Arizona Western College Abstract This work provides information on the benefits of different birth options, such as home births, birthing centers, water births, using a doula, and hospital births. As a result of investing the benefits of each birthing option, there's also going to be information on what options are supported in Yuma, AZ. This work also includes the pros and cons of medicated birth, c- section, and natural birth. The information I gather will support my decision, when it comes to recommending my best friend on what option she should do. [The abstract should be one paragraph of between 150 and 250 words.
In the Chicago Tribune, August 1, 2000, Darryl E. Owens (Knight Ridder) writes about a birthing practice used for thousands of years that has made a renewed entrance into American Healthcare entitled, “Childbirth ‘Doulas’ Take Root” (Owens, 2000). I found this article to be very interesting as I am studying to enter nursing school, and I have a desire to work as a nurse in women’s health, especially obstetrics. This article describes a different approach to preparing and supporting expecting families before, during and immediately after childbirth. The author, Darryl E. Owens is an editorial writer specializing in criminal justice, race relations, and social services for the Chicago Tribune, and has also featured articles in Teen Magazine.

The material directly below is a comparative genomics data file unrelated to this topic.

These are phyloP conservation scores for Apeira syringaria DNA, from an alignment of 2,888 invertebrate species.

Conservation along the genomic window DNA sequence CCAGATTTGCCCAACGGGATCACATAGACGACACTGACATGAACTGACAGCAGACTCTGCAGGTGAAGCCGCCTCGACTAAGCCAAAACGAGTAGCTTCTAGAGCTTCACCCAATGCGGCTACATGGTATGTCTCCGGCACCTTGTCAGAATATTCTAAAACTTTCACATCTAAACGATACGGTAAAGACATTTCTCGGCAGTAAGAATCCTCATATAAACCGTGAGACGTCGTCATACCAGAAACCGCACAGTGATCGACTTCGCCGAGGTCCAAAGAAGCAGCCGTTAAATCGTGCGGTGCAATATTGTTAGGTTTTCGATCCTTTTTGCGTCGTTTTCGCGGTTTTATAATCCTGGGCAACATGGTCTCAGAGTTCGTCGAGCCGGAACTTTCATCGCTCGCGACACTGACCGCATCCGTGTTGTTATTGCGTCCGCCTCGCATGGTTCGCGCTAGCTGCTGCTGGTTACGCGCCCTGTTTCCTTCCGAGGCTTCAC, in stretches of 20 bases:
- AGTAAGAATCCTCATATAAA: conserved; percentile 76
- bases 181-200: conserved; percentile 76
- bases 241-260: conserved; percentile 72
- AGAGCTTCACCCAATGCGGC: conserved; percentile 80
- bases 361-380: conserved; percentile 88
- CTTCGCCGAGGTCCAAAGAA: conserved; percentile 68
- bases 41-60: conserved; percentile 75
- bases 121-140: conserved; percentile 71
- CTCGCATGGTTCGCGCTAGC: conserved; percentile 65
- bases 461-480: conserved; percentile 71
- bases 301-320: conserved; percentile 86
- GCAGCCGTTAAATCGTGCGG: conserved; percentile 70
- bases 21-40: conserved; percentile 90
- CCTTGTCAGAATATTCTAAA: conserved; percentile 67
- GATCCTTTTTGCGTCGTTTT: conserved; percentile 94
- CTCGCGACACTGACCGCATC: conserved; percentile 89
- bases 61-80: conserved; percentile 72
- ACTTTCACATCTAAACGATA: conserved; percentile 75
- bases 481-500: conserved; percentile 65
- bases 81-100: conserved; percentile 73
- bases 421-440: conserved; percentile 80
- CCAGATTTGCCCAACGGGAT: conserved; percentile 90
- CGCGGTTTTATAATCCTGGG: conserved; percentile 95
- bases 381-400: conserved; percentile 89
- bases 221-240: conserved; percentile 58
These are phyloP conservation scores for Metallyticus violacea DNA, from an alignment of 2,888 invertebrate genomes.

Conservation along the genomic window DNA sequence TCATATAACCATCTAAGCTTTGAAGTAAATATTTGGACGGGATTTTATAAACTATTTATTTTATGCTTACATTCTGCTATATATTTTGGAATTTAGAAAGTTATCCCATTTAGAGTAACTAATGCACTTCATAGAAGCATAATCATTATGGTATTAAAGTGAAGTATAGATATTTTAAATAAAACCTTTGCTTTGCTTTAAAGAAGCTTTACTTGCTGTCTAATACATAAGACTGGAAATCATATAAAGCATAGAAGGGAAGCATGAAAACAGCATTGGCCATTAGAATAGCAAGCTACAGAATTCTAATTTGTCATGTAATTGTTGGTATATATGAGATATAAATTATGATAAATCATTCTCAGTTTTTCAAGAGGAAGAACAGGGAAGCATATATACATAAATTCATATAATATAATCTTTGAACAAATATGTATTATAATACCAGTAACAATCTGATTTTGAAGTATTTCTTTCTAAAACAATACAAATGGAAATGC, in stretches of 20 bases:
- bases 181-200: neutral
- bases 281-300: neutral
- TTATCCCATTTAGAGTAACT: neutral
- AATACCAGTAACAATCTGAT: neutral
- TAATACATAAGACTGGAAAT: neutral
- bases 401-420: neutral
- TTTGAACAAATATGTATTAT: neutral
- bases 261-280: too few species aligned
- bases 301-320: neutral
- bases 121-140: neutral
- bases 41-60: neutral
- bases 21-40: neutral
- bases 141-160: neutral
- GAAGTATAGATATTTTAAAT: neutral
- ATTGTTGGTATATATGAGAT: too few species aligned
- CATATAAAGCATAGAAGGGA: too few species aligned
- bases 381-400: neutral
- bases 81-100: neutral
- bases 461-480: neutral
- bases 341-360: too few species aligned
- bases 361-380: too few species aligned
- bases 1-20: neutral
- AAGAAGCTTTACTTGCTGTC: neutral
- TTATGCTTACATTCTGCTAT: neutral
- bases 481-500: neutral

The mother has complete control over her body and the position in which she chooses to give birth. There are no drugs used in a home birthing and the mother can feel every ounce of pain. Not only are they letting their bodies handle the process naturally, but they are also able to form an unbreakable bond with their baby. This can also be seen as a revolt against the modern technologies and views on women. In the hospitals, mothers do not produce oxytocin at the right times or right levels, and their babies do not get this hormone when feeding on breast milk.
Most of the risks lie in how the placenta is handled. After delivery, there can be faecal contamination from both the baby and the mother. Women often defecate during labour. This exposes the placenta to bacteria. The vagina is not sterile either and the whole birth process is just messy, involving the exchange of many body fluids.
Unlike doctors that only have one agenda when it comes to a woman giving birth, midwives provide women with individualized care uniquely suited to their physical, mental, emotional, spiritual and cultural needs. In the course of developing that relationship, midwives provide personalized and thorough care at many levels that empowers the soon-to-be mother in her ability to give birth and care for her baby. The maternity care practiced should be based on the needs of the mother and child and not the caregiver or provider; therefore, interventions should be avoided with the natural birthing process unless complications arise. Until 1940, midwives used to deliver most babies; however, there was a cultural and social shift that made women believe that the hospital provided a safer, pain-free birth without risks of hemorrhage, infection or death (Connerton). This movement has “grappled with economic, political, religious and racial differences” (Craven).